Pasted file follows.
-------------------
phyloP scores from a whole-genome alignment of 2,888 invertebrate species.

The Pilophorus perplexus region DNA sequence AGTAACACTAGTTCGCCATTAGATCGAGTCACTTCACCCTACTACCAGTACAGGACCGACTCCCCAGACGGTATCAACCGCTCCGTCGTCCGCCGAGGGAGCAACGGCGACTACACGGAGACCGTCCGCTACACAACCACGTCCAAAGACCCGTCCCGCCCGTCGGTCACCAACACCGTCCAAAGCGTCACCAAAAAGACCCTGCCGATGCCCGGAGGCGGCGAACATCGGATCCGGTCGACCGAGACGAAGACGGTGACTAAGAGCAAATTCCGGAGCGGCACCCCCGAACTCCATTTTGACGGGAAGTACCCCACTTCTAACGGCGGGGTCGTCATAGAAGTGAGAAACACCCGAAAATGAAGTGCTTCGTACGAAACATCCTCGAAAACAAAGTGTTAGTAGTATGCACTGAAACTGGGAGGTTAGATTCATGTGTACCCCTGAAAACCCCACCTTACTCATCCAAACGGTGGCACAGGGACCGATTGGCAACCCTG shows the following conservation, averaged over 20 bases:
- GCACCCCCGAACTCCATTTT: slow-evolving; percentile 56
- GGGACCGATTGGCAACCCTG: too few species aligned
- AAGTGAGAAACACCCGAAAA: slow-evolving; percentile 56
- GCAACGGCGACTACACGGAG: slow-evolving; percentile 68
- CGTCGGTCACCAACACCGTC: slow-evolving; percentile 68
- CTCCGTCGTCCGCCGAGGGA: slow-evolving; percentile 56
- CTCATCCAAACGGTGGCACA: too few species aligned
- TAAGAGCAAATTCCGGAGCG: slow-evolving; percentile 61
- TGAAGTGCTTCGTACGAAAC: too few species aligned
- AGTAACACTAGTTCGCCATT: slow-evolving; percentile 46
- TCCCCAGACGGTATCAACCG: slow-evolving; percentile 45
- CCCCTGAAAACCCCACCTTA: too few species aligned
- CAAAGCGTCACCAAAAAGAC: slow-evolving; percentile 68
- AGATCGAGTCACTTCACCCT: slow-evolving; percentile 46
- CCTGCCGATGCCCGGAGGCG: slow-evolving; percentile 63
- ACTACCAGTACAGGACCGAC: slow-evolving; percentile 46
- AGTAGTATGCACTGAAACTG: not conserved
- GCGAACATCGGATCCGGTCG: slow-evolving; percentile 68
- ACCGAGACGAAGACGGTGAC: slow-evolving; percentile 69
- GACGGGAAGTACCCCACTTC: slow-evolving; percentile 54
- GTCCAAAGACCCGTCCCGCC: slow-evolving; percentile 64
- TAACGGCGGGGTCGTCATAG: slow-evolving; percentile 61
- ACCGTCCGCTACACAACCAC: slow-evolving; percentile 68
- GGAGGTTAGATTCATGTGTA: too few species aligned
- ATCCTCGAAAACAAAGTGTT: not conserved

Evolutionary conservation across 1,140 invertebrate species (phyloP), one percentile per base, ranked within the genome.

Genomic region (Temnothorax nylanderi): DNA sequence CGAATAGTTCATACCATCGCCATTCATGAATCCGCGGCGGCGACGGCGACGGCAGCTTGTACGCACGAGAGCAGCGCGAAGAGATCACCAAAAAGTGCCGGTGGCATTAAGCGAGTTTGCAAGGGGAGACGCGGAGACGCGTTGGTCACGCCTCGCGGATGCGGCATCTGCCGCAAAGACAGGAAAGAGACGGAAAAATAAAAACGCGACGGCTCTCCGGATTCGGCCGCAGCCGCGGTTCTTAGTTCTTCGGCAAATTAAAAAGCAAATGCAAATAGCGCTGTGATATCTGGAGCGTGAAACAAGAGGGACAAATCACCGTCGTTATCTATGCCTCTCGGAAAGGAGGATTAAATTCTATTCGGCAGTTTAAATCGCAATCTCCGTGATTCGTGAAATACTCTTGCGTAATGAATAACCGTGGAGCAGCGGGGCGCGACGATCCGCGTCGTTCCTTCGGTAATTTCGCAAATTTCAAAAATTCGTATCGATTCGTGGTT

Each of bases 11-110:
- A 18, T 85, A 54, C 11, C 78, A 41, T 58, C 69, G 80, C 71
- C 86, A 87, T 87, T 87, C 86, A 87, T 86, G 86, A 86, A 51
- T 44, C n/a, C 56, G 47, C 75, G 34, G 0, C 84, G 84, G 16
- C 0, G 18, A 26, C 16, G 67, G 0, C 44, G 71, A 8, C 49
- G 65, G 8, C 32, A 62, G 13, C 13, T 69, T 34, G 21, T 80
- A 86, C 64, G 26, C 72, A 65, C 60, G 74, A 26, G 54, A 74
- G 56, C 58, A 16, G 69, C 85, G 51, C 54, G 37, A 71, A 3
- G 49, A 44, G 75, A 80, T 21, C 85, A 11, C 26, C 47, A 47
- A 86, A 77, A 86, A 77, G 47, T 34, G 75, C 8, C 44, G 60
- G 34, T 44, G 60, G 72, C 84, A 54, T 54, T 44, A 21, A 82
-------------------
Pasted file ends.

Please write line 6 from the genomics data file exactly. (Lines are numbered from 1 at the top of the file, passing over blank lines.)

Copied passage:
- GCAACGGCGACTACACGGAG: slow-evolving; percentile 68